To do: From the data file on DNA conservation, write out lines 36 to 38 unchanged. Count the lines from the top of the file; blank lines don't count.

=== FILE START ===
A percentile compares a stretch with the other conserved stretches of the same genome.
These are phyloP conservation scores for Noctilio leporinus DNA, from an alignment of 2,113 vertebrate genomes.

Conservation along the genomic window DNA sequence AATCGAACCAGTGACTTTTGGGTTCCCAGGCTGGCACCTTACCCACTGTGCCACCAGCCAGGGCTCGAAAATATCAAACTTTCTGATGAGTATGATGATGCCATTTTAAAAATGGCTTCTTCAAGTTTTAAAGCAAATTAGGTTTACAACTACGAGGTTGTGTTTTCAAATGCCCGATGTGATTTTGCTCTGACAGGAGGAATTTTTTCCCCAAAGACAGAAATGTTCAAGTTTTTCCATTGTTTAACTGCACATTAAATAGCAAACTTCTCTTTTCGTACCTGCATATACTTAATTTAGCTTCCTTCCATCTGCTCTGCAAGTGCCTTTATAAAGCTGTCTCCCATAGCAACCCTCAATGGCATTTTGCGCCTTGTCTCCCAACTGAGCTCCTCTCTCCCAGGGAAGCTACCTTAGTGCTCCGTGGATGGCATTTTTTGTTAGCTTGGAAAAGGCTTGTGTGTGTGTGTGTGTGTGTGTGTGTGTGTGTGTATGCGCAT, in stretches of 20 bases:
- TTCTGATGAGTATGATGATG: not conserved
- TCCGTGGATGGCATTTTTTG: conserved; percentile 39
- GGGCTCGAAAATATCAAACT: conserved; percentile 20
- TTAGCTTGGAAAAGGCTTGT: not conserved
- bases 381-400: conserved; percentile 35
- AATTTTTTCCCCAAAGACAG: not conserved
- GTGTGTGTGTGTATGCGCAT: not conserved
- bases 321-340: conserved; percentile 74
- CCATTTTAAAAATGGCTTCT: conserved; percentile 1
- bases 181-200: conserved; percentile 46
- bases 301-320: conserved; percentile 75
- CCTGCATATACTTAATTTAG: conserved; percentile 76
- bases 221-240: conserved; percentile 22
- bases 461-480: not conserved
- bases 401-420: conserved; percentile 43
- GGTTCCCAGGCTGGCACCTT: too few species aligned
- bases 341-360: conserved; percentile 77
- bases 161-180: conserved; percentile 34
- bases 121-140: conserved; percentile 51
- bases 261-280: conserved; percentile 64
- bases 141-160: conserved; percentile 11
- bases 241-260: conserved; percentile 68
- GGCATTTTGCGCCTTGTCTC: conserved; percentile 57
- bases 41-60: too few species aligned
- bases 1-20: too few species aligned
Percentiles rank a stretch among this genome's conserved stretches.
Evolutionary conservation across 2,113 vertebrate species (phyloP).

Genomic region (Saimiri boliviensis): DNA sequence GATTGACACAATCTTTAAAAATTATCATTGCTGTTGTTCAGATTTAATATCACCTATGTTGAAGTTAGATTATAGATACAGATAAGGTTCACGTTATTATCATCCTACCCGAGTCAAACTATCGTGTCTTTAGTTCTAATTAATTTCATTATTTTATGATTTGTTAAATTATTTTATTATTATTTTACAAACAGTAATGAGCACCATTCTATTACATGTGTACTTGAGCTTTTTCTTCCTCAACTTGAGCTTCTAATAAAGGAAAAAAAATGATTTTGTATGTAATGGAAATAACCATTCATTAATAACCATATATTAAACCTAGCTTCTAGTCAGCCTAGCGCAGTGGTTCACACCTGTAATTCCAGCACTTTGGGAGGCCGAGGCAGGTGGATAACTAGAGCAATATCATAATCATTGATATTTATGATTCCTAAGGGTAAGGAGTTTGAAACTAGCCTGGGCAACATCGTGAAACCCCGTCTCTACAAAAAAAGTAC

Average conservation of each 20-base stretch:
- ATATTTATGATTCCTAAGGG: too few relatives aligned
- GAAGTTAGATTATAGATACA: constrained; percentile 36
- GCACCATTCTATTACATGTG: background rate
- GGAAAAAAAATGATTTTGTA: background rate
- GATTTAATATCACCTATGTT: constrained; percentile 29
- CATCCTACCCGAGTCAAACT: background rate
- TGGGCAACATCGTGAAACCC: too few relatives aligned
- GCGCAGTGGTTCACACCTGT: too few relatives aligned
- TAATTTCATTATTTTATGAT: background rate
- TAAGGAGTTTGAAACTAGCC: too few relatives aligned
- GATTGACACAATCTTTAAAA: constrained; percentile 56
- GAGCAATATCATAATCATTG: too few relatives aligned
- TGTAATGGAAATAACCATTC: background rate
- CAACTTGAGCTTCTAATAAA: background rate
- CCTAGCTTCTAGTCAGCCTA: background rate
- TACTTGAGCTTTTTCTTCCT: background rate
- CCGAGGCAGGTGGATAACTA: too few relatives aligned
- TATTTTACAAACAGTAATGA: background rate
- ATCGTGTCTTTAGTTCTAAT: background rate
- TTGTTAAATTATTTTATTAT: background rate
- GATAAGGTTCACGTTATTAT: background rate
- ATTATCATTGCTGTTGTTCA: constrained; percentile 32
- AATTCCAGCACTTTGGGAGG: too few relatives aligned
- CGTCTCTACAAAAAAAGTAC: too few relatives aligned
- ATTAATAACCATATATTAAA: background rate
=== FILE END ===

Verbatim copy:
- GGAAAAAAAATGATTTTGTA: background rate
- GATTTAATATCACCTATGTT: constrained; percentile 29
- CATCCTACCCGAGTCAAACT: background rate